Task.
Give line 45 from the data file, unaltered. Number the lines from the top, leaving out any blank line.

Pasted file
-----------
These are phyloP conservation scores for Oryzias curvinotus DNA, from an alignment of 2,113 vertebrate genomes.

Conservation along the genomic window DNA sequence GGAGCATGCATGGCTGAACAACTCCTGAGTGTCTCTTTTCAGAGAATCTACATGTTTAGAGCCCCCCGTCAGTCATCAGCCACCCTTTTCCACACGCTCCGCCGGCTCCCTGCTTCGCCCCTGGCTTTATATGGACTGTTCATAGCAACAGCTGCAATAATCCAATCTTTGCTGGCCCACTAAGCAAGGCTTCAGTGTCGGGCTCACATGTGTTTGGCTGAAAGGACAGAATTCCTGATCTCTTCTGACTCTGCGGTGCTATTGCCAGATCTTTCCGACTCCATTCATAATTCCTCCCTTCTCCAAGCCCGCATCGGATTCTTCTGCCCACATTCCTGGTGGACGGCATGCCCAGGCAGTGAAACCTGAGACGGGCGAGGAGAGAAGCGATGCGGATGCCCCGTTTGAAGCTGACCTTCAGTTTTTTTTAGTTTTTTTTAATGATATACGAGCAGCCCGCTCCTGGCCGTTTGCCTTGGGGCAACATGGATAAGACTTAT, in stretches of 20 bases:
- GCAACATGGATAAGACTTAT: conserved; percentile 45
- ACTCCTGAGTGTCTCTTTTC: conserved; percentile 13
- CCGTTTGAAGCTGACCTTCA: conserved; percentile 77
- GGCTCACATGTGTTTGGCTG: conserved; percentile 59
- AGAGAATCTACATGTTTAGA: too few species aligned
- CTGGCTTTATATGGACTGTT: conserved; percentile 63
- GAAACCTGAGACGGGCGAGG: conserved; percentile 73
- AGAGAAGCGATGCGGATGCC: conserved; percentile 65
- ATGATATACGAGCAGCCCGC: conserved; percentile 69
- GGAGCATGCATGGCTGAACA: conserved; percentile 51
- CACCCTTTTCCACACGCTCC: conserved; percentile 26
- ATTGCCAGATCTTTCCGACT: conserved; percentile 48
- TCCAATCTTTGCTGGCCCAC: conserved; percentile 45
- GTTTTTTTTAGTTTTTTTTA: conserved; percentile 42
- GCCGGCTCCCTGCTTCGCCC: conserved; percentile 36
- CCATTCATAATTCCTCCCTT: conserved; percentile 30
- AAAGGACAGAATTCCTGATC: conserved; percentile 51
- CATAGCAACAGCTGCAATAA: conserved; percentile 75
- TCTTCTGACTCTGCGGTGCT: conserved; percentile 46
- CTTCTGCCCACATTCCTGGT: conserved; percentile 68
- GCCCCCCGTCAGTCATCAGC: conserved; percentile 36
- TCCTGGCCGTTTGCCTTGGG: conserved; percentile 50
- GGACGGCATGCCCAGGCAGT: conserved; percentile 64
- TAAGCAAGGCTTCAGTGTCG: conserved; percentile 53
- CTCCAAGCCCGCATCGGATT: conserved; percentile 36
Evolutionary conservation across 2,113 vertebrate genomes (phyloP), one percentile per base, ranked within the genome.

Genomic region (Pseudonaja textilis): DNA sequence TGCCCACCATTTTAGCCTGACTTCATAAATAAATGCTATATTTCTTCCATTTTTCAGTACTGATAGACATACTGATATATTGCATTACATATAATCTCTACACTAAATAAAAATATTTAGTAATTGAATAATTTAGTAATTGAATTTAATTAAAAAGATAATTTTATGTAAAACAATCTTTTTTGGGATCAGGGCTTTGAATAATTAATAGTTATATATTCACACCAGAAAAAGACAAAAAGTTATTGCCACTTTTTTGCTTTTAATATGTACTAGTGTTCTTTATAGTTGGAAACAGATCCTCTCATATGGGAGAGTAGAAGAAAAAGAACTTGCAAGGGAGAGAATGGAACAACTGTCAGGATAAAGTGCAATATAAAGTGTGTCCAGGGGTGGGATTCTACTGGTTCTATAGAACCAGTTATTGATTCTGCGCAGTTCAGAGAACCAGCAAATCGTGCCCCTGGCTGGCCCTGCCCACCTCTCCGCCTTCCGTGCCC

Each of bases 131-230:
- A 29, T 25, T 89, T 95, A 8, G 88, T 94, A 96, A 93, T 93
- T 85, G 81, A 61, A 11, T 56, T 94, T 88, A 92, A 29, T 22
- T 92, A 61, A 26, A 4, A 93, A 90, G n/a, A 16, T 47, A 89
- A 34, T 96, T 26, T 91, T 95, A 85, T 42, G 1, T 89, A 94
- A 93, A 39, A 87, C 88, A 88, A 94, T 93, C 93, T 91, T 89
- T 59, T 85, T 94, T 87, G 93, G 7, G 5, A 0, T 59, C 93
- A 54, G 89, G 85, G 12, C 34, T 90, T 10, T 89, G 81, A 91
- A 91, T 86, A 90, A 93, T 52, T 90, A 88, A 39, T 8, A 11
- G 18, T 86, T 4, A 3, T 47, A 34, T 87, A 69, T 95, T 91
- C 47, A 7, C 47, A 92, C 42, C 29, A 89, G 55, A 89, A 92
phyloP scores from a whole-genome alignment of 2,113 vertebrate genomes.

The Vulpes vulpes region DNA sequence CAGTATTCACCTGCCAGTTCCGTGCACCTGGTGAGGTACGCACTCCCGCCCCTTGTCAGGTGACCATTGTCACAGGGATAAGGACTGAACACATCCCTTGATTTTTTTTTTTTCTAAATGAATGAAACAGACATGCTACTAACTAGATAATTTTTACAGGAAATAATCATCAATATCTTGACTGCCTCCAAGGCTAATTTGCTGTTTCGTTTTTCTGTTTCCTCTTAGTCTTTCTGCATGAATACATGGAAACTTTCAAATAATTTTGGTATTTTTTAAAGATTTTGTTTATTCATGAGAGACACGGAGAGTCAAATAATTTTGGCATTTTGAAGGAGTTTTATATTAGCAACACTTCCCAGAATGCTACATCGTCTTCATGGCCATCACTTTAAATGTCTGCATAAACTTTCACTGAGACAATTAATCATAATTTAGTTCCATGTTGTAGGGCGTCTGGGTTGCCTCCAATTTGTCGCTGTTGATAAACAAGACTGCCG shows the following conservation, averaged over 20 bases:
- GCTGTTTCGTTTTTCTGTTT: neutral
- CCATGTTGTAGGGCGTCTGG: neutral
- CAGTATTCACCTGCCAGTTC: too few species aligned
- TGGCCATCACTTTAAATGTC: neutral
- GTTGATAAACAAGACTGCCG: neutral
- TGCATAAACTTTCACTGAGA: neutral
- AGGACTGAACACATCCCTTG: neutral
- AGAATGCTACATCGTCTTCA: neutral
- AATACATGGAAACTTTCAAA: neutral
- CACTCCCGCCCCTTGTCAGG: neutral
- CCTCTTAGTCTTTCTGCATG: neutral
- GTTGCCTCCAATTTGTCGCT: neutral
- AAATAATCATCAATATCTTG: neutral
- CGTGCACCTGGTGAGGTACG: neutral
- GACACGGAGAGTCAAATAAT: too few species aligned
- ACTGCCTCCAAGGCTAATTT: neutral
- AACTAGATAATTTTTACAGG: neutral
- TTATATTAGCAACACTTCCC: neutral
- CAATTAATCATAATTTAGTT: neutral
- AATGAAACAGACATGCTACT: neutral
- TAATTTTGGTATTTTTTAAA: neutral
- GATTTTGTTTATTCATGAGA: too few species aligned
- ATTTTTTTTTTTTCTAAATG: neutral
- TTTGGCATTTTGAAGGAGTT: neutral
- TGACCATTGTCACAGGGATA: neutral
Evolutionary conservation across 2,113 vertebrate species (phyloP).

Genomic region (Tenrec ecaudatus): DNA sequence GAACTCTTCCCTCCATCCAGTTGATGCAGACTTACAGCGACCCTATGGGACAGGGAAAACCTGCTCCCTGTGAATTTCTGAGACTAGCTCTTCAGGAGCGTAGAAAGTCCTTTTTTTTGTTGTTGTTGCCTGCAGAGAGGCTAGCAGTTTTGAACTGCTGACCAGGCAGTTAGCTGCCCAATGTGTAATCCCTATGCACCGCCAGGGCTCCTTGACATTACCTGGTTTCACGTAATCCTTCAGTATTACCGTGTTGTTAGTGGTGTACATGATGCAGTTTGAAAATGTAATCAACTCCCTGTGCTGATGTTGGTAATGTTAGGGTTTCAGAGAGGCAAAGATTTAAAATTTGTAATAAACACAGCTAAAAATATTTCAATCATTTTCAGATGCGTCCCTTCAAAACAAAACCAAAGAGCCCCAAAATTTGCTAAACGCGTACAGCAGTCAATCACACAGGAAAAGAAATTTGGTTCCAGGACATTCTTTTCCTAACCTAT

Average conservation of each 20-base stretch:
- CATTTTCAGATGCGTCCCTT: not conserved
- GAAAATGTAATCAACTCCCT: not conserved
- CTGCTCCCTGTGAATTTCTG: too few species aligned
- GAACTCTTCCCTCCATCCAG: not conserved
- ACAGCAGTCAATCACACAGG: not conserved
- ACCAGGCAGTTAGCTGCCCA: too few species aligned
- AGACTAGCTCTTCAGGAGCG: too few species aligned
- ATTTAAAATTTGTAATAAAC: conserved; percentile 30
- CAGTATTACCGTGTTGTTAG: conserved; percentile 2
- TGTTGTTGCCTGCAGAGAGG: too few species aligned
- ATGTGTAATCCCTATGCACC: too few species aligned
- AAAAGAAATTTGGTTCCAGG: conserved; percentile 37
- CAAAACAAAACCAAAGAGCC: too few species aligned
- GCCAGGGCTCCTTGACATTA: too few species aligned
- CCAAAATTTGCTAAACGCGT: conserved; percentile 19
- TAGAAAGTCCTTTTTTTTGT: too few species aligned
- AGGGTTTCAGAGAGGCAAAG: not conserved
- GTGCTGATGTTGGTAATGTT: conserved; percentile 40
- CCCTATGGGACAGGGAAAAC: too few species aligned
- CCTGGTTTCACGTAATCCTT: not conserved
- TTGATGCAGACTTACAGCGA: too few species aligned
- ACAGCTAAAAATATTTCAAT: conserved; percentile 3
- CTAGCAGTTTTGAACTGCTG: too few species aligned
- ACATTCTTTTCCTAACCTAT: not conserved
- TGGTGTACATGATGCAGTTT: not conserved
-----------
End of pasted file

- CAGTATTCACCTGCCAGTTC: too few species aligned